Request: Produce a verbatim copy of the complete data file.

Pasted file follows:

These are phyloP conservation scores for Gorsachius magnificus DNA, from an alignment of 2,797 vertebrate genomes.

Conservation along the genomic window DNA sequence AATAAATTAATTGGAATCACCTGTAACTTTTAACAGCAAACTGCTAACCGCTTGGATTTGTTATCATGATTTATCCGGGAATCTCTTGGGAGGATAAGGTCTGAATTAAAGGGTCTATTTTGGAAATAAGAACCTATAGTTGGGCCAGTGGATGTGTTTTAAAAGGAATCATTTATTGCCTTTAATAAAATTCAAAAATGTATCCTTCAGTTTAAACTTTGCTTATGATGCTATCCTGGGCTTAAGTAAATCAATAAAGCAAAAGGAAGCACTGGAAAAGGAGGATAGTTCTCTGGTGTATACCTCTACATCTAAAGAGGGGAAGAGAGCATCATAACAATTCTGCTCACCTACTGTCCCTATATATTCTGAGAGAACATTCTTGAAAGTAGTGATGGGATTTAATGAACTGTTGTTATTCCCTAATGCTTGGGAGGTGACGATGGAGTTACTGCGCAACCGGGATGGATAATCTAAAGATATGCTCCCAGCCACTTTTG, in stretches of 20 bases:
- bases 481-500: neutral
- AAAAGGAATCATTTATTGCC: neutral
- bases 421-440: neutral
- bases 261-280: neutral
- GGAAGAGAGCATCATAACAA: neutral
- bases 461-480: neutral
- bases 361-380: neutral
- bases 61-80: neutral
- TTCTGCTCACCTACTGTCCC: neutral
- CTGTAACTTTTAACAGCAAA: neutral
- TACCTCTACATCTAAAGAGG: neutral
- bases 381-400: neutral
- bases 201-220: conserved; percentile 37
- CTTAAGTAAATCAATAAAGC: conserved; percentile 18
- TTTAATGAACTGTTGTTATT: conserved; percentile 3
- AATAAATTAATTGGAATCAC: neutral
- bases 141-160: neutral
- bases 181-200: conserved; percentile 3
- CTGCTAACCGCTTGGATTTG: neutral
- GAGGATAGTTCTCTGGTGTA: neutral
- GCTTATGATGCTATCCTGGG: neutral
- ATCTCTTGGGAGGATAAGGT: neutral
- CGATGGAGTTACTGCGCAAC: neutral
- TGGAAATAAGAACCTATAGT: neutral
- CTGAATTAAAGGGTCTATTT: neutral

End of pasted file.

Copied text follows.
These are phyloP conservation scores for Gorsachius magnificus DNA, from an alignment of 2,797 vertebrate genomes.

Conservation along the genomic window DNA sequence AATAAATTAATTGGAATCACCTGTAACTTTTAACAGCAAACTGCTAACCGCTTGGATTTGTTATCATGATTTATCCGGGAATCTCTTGGGAGGATAAGGTCTGAATTAAAGGGTCTATTTTGGAAATAAGAACCTATAGTTGGGCCAGTGGATGTGTTTTAAAAGGAATCATTTATTGCCTTTAATAAAATTCAAAAATGTATCCTTCAGTTTAAACTTTGCTTATGATGCTATCCTGGGCTTAAGTAAATCAATAAAGCAAAAGGAAGCACTGGAAAAGGAGGATAGTTCTCTGGTGTATACCTCTACATCTAAAGAGGGGAAGAGAGCATCATAACAATTCTGCTCACCTACTGTCCCTATATATTCTGAGAGAACATTCTTGAAAGTAGTGATGGGATTTAATGAACTGTTGTTATTCCCTAATGCTTGGGAGGTGACGATGGAGTTACTGCGCAACCGGGATGGATAATCTAAAGATATGCTCCCAGCCACTTTTG, in stretches of 20 bases:
- bases 481-500: neutral
- AAAAGGAATCATTTATTGCC: neutral
- bases 421-440: neutral
- bases 261-280: neutral
- GGAAGAGAGCATCATAACAA: neutral
- bases 461-480: neutral
- bases 361-380: neutral
- bases 61-80: neutral
- TTCTGCTCACCTACTGTCCC: neutral
- CTGTAACTTTTAACAGCAAA: neutral
- TACCTCTACATCTAAAGAGG: neutral
- bases 381-400: neutral
- bases 201-220: conserved; percentile 37
- CTTAAGTAAATCAATAAAGC: conserved; percentile 18
- TTTAATGAACTGTTGTTATT: conserved; percentile 3
- AATAAATTAATTGGAATCAC: neutral
- bases 141-160: neutral
- bases 181-200: conserved; percentile 3
- CTGCTAACCGCTTGGATTTG: neutral
- GAGGATAGTTCTCTGGTGTA: neutral
- GCTTATGATGCTATCCTGGG: neutral
- ATCTCTTGGGAGGATAAGGT: neutral
- CGATGGAGTTACTGCGCAAC: neutral
- TGGAAATAAGAACCTATAGT: neutral
- CTGAATTAAAGGGTCTATTT: neutral